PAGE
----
Cornista-Domingo v. NLRC (G.R. No. 156761)

Facts:

Respondent Philippine Veterans Banks was placed under receivership and as a consequence adopted a retrenchment and reorganization program. The Monetary Board then ordered for respondent bank’s liquidation which resulted to the termination of employment of all its employees and the payment of separation pays and other benefits. The labor union moved for the prohibition of the liquidation proceedings. Then, Congress passed a law authorizing the Central Bank to reopen respondent bank. Thereafter several former employees of respondent bank initiated a series of cases for reinstatement. Respondent bank and the Union entered into a Compromise Agreement for the amicable settlements of all other cases and claims pending with the NLRC. A number of the employees, herein petitioners, contested the compromise agreement. Separate petitions were then filed by respondent bank, Union and herein petitioners which were remanded to the CA and thereafter consolidated. CA declared the compromise agreement null and void. Petitioners argue that the law which reopened and rehabilitated respondent bank gave them right to be reinstated.

Issue:

Whether or not the law which reopened and rehabilitated respondent bank entitled petitioners herein for reinstatement.

Ruling: NO.

As we see it, upon implementation of Monetary Board Resolution No. 612 and prior to the passage of R.A. No. 7169, the Bank ceased to exist. Its subsequent rehabilitation was not an ordinary rehabilitation. R.A. No. 7169 had to be passed as a legislative fiat to breathe life into the Bank. While it is true that the Bank used its old name, a new law had to be enacted to restructure its outstanding liabilities. As it is, the Bank’s present state of finances, the enormous cost of backwages and other benefits that have to be paid its employees seeking to be reinstated would surely put an end to the economic viability of the Bank.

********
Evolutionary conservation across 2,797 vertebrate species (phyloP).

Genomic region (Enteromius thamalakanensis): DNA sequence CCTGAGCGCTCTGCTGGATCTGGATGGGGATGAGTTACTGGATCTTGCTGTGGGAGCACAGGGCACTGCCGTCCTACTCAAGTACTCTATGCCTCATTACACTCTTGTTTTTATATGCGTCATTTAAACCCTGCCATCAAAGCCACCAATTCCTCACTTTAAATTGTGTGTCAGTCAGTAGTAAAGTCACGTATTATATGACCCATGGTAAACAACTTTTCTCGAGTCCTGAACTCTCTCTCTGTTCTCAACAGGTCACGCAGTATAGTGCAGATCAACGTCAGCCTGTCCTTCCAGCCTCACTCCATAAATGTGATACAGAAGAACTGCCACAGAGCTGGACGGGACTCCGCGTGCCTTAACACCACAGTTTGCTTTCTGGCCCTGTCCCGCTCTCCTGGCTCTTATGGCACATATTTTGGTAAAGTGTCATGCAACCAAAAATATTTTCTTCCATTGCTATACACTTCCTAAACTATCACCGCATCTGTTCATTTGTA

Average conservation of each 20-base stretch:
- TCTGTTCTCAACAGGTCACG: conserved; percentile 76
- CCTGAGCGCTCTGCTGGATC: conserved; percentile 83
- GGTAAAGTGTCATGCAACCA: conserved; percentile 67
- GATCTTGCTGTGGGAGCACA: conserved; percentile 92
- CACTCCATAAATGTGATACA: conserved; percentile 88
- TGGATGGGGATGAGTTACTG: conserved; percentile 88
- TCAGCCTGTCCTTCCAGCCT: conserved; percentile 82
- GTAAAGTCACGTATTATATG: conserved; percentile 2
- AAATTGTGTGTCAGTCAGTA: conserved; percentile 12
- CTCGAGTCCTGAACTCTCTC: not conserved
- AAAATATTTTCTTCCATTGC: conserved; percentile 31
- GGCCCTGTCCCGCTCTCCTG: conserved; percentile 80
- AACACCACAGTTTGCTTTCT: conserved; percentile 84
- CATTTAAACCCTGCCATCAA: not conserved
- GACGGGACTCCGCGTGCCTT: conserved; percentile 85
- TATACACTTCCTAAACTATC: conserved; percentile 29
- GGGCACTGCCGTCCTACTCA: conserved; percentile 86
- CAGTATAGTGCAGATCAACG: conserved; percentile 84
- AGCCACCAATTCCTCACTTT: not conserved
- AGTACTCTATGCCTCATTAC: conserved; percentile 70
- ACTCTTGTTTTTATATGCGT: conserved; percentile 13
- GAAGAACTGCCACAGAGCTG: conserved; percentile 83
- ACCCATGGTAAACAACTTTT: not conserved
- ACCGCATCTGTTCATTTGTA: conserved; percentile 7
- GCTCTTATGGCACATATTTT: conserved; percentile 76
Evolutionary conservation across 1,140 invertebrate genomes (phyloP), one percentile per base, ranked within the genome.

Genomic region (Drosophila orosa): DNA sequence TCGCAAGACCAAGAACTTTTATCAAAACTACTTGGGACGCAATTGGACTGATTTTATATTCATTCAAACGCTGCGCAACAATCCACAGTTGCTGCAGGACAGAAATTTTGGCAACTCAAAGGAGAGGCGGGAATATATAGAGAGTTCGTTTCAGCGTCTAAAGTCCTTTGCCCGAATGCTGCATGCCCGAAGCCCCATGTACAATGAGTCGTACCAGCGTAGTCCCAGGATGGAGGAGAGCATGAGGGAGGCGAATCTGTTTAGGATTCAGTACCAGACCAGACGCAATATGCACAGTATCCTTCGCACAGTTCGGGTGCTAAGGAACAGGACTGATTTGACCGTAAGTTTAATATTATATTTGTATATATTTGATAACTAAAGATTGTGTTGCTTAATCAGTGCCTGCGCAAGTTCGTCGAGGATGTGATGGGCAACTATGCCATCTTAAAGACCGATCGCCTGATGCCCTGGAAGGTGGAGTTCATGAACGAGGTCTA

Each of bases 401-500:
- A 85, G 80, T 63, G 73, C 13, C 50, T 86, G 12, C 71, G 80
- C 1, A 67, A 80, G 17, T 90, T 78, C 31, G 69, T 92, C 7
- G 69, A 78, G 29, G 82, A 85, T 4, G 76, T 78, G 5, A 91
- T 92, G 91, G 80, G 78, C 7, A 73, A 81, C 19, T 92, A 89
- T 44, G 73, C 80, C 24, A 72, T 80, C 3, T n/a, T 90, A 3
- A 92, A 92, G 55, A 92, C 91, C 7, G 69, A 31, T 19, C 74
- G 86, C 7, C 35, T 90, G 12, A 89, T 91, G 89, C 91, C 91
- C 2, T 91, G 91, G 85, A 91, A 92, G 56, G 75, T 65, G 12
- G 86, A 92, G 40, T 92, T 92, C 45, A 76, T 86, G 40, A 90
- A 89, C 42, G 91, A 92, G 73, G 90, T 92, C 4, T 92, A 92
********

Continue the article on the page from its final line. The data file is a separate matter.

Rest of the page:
The enactment of R.A. No. 7169 did not nullify Monetary Board Resolution No. 612 which earlier placed the Bank under liquidation and caused the termination of employment of the petitioners. The Bank’s subsequent rehabilitation did not, by any test of reason, “revive” what was already a dead relationship between the petitioners and the Bank. Neither did such rehabilitation affect the Court’s pronouncement in Philippine Veterans Bank Employees Union-NUBE v. Philippine Veterans Bank that the actions of the Monetary Board and its duly appointed liquidator were valid and that the former employees’ claim for back wages must be rejected as they were lawfully separated. Reinstatement is a relief accorded only to an employee who was illegally dismissed.

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